On a recent August evening, hundreds of eager shoppers crowded a spanking-new Soriana hypermarket in the northern Mexican city of Hermosillo. As proud company owners looked on, a Catholic priest strode briskly through the store, splashing holy water on every aisle of the 9,000 sq. meter facility. A mariachi band struck up when the doors swung open to let in families from this working-class neighborhood.
A happy scene from an increasingly prosperous Mexico? Well, sure. But this store opening is something more: It's the latest salvo between local retailers and Wal-Mart de M?xico, the biggest foreign division of the biggest retailer on the planet. And the war is heating up.
Wal-Mart (WMT), you see, had already opened its latest Hermosillo Supercenter just a month before Soriana opened its site. Soriana, which has $3 billion in annual sales, refuses to cave: It's investing $250 million this year to open 12 new stores in its northern Mexico stronghold. "[Wal-Mart is] formidable, but we aren't afraid of the challenge," says Organizaci?n Soriana CEO Ricardo Mart?n Bringas, 42. The behemoth from Bentonville, Ark., though, is easily outspending Mart?n: It already has 579 grocery stores, wholesale-club outlets, and restaurants in Mexico, and it has budgeted some $600 million to open 63 new Mexican stores by mid-2003.
Wal-Mart is trouncing the competition south of the border, same as it has at home. While its Mexican rivals have suffered from a 12-month recession that's just ending, Wal-Mart's sales were up 5.4% in the first seven months of 2002. Analysts reckon that the Mexican unit, which racked up a $458 million profit in 2001 on sales of $9.7 billion, will easily top $10 billion in sales this year.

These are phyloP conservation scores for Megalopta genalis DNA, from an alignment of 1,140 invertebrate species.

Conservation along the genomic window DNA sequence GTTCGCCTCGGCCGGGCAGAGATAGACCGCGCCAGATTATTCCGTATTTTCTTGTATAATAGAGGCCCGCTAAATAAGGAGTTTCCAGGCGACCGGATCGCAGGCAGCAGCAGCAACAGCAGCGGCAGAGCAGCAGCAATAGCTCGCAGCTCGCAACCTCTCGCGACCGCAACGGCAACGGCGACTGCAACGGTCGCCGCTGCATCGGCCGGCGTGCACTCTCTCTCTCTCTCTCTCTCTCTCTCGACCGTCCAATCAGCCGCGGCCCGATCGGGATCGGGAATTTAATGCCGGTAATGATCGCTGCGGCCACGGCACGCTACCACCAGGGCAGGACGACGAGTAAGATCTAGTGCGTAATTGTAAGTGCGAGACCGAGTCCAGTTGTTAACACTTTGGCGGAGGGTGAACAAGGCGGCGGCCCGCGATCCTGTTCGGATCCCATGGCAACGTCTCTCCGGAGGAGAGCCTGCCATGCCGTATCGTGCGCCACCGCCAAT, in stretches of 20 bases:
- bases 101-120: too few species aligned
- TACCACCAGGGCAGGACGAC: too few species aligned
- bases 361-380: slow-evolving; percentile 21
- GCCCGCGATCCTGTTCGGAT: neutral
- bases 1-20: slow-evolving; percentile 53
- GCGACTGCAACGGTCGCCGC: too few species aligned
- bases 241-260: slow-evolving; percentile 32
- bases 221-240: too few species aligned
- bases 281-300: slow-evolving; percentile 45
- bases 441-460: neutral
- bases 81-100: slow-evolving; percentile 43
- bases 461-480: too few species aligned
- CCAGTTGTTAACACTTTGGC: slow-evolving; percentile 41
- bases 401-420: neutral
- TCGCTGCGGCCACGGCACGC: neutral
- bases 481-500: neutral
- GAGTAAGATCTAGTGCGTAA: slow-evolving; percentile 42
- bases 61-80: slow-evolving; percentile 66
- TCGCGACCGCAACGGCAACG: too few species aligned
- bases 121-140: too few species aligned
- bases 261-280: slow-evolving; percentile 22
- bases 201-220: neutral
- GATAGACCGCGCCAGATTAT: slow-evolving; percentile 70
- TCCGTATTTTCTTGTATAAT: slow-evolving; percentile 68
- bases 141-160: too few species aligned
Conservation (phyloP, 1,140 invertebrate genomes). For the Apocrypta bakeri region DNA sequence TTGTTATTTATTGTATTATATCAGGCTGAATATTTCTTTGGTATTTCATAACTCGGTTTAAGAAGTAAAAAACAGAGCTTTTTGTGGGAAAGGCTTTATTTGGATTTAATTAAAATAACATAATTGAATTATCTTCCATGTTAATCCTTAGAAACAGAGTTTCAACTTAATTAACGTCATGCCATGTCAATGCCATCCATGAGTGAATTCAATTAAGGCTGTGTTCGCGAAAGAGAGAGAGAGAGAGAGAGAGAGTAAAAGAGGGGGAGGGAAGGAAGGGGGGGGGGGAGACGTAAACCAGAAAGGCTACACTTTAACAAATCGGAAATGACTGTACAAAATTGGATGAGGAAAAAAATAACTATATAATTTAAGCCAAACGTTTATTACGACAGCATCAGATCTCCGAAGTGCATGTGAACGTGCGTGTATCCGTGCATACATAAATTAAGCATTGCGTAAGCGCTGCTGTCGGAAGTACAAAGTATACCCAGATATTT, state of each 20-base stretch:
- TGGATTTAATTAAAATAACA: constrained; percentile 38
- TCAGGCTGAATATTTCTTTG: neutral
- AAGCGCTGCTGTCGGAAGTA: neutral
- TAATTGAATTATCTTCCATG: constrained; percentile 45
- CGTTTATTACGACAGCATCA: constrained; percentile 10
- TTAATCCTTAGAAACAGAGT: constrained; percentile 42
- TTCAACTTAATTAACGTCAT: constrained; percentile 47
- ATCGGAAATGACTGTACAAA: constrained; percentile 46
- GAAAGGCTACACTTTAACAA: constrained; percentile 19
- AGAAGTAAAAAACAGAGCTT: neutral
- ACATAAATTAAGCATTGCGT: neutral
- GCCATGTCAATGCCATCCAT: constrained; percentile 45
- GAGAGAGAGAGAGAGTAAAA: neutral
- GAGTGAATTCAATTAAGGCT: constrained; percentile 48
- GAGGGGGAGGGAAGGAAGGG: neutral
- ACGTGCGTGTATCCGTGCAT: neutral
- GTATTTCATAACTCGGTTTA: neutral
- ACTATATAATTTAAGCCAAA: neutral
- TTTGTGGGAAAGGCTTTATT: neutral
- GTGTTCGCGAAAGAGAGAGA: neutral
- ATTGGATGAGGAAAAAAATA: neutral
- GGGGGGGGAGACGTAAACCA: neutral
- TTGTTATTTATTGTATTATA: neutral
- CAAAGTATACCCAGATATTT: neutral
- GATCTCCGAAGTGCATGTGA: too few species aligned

Although Soriana is still quite profitable, the No. 2 and No. 3 supermarket operators, Controladora Comercial Mexicana (Comerci) and Grupo Gigante, are hurting. With its deep pockets, ten superefficient distribution centers, and state-of-the-art technology, Wal-Mart now captures half of all Mexican supermarket sales nationwide, just a decade after entering the country. With inflation finally low in Mexico, it's much easier for consumers to scout out good deals in stores, and Wal-Mart's strategy of offering low prices every day is asserting an ever-more-powerful appeal. Indeed, Mexican officials say Wal-Mart's aggressive discounting has actually helped contain the country's once chronic inflation.
But as the big boy on the block, Wal-Mart is now becoming a magnet for criticism. In October, Mexico's Federal Competition Commission (CFC) will conclude a probe into reports that Wal-Mart exerts undue pressure on suppliers to lower their prices, and sanctions them by removing their products from store shelves if they participate in promotions organized by rivals. Investigators are interviewing other retailers and suppliers to see whether Wal-Mart merits a fine, says a CFC spokesman.
Wal-Mart's leverage with suppliers is such that companies are leery of publicly lodging complaints. One multinational supplier, who asked to remain anonymous, says Wal-Mart buyers in Mexico were "aggressive and abusive," pulling his product off shelves for several months last year when he objected to a deep price cut that would have wiped out his profits. Meanwhile, Danone yogurt disappeared from Wal-Mart's Mexican stores for several months in 2001. Suppliers and retail buyers say the French company had participated in a weekend sales promotion at a competing supermarket, but balked when Wal-Mart buyers demanded the same discount on a permanent basis. Danone has no comment.